The first step, as with any suspension work, is to jack the vehicle up and support it safely.  FYI, just leaving it on the jack without jack stands is STOOPID- don't do it!  I lost a dear friend years ago when a jack slipped while he was working under the car- learn from other people's mistakes.  

Okay, enough preaching.  Take off the wheels, then start taking the suspension apart. You'll want to use a spring compressor to... compress.  the.  spring.  What else did you expect the spring compressor to do for you?  Pick your favorite ball joint to separate- upper or lower doesn't really matter, but since you're working on a 20 year old ride, why not take this opportunity to put new balljoints on both?  Unbolt the sway bar, too- you won't be using one anymore, so get it out of your way.

With the ball joint separated, you should be able to drop the lower control arm and slide the coil spring out of the pocket.  If everything has gone properly, here's what you should be looking at:

From here, you will need to do a bit of trimming to ensure that the airbag doesn't touch anything- when bags rub, they leave you stuck somewhere, and most people don't like being stranded with a broken car.

If you've lived a charmed life, then you have access to a plasma cutter.  If you're not as fortunate, you'll need to use a grinder, sawzall, or a cutting torch for the next part.  If you go the torch route, there's a lot of stuff around the spring pocket that can burn and cost you lots of money to replace, so be careful.  This next photo shows how much was cut out of the pocket:

Basically, the idea is to remove the lip and a bit of material around the back of the pocket as shown.  Don't worry about structure- I've seen people HOP Caprices with more cut out than this, and I've never seen a frame crack at the spring pocket.  Clean up all of your cut edges with a grinder or your sister's toothbrush, then move to the next step:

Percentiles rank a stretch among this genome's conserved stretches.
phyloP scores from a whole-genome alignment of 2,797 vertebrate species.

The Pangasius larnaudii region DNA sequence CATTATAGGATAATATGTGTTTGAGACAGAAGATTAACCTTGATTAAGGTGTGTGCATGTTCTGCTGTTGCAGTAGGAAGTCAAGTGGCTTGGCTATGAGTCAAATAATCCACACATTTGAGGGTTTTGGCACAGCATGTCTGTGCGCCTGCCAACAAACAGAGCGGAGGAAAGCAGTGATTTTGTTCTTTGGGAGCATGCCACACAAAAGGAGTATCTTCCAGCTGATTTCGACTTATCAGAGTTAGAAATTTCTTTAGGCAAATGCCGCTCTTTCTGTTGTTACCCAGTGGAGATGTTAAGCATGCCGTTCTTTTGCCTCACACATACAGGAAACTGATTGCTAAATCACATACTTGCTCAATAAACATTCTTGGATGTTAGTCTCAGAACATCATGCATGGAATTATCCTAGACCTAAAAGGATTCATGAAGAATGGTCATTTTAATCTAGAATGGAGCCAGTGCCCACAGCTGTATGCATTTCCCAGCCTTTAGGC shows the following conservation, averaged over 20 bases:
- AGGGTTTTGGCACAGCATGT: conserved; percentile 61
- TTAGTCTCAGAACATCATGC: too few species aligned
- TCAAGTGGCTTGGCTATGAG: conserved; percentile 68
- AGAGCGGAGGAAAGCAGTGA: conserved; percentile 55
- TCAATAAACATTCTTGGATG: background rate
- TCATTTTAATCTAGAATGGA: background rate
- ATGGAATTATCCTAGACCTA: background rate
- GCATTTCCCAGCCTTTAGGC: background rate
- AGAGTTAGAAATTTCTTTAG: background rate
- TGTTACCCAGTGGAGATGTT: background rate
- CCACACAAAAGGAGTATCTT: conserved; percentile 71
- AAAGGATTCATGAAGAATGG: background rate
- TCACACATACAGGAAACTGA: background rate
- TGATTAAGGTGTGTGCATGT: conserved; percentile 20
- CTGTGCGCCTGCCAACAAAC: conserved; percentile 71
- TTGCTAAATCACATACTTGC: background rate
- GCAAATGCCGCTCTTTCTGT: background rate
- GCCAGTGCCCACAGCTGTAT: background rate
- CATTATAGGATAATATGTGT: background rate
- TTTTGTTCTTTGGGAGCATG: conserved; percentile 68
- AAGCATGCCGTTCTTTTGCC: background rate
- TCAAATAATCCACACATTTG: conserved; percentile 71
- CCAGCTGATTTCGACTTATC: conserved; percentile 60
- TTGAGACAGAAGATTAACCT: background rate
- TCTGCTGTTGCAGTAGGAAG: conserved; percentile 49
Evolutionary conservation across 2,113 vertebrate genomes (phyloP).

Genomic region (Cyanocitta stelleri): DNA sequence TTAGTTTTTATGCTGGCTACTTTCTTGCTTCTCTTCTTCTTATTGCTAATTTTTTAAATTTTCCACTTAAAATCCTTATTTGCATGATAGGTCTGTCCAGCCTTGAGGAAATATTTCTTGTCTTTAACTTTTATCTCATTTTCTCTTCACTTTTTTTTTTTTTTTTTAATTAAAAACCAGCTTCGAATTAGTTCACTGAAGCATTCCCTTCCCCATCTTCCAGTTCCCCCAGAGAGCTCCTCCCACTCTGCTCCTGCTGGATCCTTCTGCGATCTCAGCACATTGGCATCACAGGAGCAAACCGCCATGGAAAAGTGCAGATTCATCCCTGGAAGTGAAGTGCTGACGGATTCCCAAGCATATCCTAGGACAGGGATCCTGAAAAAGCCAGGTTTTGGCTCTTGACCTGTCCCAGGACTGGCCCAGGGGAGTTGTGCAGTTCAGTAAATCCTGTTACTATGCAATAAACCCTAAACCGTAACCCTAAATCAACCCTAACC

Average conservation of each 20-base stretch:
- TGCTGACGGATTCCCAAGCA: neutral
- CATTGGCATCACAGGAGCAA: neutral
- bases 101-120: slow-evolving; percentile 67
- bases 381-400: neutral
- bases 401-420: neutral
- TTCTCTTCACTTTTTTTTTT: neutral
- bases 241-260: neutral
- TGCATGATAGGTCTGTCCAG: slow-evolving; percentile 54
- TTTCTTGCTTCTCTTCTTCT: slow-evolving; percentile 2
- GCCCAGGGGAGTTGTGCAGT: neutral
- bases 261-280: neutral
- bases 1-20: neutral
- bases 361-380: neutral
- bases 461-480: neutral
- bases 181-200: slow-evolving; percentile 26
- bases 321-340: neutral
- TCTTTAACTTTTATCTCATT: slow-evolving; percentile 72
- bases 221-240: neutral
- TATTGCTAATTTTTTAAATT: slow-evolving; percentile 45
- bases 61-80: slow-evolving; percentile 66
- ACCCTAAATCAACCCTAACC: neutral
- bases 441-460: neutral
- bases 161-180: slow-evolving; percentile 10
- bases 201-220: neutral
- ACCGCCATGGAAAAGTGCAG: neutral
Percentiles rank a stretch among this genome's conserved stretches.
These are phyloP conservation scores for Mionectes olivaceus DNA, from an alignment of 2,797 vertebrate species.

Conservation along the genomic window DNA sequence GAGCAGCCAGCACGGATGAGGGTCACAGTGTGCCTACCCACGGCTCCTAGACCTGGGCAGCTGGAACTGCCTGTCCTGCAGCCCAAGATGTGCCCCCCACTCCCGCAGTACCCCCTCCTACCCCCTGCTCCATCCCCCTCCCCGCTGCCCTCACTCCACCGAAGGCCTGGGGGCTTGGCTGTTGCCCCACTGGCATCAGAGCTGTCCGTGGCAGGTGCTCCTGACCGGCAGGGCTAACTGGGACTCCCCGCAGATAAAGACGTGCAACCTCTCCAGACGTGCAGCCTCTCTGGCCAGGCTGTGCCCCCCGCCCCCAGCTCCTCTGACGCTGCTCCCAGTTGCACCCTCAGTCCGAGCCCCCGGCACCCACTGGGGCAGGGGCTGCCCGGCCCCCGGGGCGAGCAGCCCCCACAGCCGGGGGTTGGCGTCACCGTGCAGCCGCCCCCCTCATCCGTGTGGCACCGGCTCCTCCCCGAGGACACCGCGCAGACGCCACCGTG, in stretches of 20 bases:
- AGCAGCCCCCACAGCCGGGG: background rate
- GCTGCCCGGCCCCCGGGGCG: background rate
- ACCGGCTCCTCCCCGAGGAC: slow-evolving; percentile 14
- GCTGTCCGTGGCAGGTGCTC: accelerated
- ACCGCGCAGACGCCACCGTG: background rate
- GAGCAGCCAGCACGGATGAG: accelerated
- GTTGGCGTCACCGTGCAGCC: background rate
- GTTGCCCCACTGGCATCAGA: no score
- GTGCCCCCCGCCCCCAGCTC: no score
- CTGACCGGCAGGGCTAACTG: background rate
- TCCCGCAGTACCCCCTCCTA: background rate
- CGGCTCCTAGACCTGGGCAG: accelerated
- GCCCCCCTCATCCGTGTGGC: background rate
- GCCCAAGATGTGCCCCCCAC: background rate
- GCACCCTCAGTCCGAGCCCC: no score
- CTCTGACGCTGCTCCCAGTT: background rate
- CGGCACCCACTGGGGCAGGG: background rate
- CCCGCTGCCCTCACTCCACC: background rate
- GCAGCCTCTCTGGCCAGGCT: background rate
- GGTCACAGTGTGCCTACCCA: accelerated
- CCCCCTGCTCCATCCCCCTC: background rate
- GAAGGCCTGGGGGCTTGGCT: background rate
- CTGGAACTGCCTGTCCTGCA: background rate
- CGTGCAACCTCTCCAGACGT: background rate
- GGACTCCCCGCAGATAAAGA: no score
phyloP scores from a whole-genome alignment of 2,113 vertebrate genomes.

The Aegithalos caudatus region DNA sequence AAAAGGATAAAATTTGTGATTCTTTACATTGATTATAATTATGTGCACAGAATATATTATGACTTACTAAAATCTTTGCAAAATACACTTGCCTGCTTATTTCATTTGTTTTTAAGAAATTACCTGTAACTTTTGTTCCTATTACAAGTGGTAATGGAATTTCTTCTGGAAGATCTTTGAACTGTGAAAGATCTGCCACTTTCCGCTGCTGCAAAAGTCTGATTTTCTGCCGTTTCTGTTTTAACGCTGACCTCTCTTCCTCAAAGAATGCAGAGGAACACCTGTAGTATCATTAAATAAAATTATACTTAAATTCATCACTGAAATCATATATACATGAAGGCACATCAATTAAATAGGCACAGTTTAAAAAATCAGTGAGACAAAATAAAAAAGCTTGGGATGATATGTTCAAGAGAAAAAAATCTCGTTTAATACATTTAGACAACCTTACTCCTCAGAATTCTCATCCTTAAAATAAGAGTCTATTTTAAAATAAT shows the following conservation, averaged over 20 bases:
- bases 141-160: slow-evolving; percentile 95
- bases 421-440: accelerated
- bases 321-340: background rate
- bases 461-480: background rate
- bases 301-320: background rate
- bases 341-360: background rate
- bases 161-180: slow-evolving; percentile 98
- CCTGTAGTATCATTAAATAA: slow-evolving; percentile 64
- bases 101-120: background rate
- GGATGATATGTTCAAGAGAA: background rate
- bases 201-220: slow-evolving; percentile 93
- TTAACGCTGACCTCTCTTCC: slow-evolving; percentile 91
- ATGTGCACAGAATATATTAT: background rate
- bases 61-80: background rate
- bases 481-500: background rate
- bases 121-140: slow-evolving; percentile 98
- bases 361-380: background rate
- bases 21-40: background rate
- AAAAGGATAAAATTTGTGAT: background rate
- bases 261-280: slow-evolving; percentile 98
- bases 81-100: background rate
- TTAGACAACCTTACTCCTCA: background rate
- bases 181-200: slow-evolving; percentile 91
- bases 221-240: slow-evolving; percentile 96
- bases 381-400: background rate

The lower control arm will hit the top of the pivot point and keep you from dropping as low as you'd like.  Cut that pocket up about an inch to an inch and a half, and you're golden!

Now you can slide your airbag with cup brackets into the spring pocket and lower control arm.  Only one last thing to address!

See the tie rod turnbuckle?  Loosen it and slide it around so the bolts are below it as shown.  This will keep them from hitting the frame and damaging anything.  Sound good?  Good!  Now hook up the rest of your air suspension and put your car back together!

BOOM!  You just bagged the front of your Impala!  These modifications will lay out a 20" wheel with a low profile tire to the point of putting the front air dam on the ground.  Getting lower or laying a larger wheel is just a matter of adding drop spindles and cutting the wheel wells out.

If you have any questions about this vehicle, or any other custom ride you're working on, drop us a line at, Facebook, or email us directly.  Class dismissed!

Shop Updates

Some quick updates in the shop today- it's been too long since my last post once again!